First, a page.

What to consider before becoming an executor
Updated: Apr 22, 2020
Being asked to be the executor of another’s estate is a great honor; it means the individual trusts you to carry out their last wishes, however, the saying “with great honor comes great responsibility” couldn’t apply better in this scenario as being an executor is no walk in the park. Prior to accepting the offer you would be well-served to consider:
1. The estate itself, for example:
a. How complex is the estate? All estates are not created equal; complicating factors can include:
Does the testator (testator = who the will is for/who the estate stems from) maintain an accurate list of all their assets, debts, insurance, etc.?
Has the testator maintained an accurate cost base of their investments for tax purposes?
Are there family complexities?
Are there dependents of the testator?
b. Starting from when you accept, are you readily available to take on this task at any point in time? Timing is out of all our control; accepting an executorship on the premise that 30 years from now you will have ample availability is a mistake.
c. What will you need to start doing right away? Being a good executor means being proactive, for example:
Knowing where the original will and list of assets, debts, insurance, etc. is held.
Having a copy of the will and the above-mentioned list PLUS having these documents reviewed by a professional to see if there are any problems to note.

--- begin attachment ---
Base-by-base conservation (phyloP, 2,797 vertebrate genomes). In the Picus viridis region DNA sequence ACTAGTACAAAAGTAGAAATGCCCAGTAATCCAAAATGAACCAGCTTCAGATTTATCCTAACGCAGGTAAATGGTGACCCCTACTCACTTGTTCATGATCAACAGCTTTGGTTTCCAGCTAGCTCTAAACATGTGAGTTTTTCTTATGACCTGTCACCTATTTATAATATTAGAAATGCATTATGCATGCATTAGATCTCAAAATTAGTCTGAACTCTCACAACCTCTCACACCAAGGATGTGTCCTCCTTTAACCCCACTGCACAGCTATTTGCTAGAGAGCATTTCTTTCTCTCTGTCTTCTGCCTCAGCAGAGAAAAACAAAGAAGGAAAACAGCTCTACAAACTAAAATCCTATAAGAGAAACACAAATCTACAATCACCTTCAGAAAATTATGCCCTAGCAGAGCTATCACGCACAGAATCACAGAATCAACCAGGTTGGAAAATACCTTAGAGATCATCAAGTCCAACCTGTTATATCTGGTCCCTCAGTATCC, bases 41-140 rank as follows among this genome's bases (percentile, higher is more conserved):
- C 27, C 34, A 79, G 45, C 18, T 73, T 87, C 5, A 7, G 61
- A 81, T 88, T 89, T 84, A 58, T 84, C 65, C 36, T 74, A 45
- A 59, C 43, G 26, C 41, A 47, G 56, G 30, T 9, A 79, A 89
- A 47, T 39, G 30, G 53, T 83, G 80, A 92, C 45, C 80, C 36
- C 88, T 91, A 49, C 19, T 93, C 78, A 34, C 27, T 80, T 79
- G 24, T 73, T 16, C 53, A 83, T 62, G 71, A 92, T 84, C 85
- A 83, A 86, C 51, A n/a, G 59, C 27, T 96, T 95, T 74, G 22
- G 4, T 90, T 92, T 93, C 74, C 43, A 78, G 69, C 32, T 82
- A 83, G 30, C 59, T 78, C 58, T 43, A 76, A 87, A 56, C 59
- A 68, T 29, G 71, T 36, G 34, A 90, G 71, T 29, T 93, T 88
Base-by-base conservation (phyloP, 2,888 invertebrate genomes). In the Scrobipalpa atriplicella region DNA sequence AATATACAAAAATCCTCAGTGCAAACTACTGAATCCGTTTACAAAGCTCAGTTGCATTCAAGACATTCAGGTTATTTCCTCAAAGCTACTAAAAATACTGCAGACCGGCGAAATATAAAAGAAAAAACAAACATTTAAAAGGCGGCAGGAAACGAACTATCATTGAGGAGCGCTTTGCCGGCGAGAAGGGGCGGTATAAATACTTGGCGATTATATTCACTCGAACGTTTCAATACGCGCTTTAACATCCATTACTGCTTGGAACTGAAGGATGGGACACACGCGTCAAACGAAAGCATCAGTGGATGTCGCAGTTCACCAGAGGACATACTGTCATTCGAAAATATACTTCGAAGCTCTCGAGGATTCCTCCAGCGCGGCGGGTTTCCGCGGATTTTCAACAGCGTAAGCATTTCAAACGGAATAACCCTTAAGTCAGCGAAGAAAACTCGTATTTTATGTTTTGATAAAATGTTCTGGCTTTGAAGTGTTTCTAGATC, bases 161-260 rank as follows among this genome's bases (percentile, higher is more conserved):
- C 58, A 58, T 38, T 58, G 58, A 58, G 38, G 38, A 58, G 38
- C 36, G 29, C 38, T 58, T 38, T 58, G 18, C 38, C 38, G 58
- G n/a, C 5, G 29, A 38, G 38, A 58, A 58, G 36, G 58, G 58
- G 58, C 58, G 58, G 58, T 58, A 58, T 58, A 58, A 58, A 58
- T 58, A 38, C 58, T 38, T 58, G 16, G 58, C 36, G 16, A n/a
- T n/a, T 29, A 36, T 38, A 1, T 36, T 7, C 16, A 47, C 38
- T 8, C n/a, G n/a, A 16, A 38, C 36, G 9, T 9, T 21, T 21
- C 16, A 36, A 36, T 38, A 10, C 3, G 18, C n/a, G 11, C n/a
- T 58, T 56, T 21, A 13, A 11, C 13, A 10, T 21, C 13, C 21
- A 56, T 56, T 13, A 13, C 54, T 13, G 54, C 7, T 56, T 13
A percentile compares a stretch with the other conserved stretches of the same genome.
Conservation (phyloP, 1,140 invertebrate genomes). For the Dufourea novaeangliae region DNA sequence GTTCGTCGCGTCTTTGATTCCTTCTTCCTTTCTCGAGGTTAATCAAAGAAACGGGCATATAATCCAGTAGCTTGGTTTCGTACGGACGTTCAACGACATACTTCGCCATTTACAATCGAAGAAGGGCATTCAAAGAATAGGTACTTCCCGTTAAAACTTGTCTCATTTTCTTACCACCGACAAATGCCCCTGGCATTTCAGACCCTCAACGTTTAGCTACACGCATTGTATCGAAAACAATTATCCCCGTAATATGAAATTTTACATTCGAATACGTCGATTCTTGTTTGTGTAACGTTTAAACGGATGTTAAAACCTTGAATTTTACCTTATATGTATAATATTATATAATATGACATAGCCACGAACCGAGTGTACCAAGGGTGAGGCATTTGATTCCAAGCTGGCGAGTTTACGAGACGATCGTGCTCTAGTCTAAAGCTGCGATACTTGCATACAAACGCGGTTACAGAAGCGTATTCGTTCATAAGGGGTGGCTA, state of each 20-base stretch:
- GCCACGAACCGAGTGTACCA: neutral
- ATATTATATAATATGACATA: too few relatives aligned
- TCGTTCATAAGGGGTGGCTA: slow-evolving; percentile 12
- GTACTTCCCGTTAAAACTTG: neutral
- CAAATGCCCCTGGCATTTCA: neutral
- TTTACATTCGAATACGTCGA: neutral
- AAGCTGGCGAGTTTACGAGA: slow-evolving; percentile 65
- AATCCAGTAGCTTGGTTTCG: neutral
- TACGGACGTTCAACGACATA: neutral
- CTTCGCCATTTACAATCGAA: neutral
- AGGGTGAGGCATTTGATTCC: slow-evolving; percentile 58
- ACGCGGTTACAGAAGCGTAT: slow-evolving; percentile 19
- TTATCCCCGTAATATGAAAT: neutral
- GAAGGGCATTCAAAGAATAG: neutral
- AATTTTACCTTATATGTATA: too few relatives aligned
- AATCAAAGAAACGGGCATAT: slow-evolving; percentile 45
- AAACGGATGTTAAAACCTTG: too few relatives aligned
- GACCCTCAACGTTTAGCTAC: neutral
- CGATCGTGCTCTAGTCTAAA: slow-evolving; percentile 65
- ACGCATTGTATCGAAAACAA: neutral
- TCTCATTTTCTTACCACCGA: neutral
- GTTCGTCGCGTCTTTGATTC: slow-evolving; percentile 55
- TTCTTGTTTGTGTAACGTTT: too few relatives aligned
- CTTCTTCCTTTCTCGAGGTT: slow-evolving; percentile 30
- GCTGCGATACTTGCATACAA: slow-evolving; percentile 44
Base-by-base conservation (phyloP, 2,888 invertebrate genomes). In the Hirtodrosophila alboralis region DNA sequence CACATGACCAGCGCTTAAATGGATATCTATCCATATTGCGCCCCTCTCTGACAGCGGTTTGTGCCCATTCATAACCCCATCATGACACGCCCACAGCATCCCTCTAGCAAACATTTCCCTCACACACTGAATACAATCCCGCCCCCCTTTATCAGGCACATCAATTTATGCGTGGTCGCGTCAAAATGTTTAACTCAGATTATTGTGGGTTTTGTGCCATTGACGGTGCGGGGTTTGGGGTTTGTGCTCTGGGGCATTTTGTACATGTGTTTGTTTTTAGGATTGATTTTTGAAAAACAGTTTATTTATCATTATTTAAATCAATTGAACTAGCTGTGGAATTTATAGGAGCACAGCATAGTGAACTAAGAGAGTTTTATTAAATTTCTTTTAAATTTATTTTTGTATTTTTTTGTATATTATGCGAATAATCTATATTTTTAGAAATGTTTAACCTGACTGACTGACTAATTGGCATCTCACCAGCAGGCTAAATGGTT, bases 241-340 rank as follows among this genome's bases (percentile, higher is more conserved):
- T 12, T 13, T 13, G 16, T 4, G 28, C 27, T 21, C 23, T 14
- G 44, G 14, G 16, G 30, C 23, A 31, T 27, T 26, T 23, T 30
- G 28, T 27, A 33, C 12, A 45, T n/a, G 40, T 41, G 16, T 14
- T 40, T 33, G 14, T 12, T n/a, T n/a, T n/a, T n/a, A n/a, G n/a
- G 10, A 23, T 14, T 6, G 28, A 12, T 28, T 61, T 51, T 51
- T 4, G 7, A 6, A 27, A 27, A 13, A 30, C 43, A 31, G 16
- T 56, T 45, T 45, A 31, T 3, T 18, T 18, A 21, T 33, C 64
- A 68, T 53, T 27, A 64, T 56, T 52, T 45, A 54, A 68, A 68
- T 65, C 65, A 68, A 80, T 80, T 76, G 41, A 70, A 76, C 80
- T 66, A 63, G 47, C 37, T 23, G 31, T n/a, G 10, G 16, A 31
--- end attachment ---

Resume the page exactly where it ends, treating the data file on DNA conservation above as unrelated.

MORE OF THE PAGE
Speaking with the testator about problems you have been advised about along with challenges they may see arising.
d. What will you need to do when the testator passes? Being an executor is not as simple as reading the will and doing what it says, there may be a lack of clarity or information, you may be getting pushed in multiple directions by family members, etc.. Knowing what you will need to do is of the utmost importance.
e. How long will you be an executor for? Being an executor can be very prolonged. Clauses that stipulate money be released in portions as beneficiaries age (e.g. Jim receives 30% at age 20, 50% at age 30 and the remainder at age 40) are common and typically result in the executor being required to continue until all of the beneficiaries have reached the age at which they are eligible to receive their full entitlement.
2. Are you ready? Be honest with yourself when determining if you have the necessary skills to be an executor. At the very least, being an executor requires you to be detail-oriented, to have strong people skills and to have a base financial/legal understanding.
To conclude, this article points to SOME of the items you should be aware of when considering an executorship. My advice is: prior to accepting an executorship you should seek out a professional to help you understand what would be required of you and what further questions you should ask of the testator to ensure you have a full and accurate understanding of what you would be accepting before you make any decisions.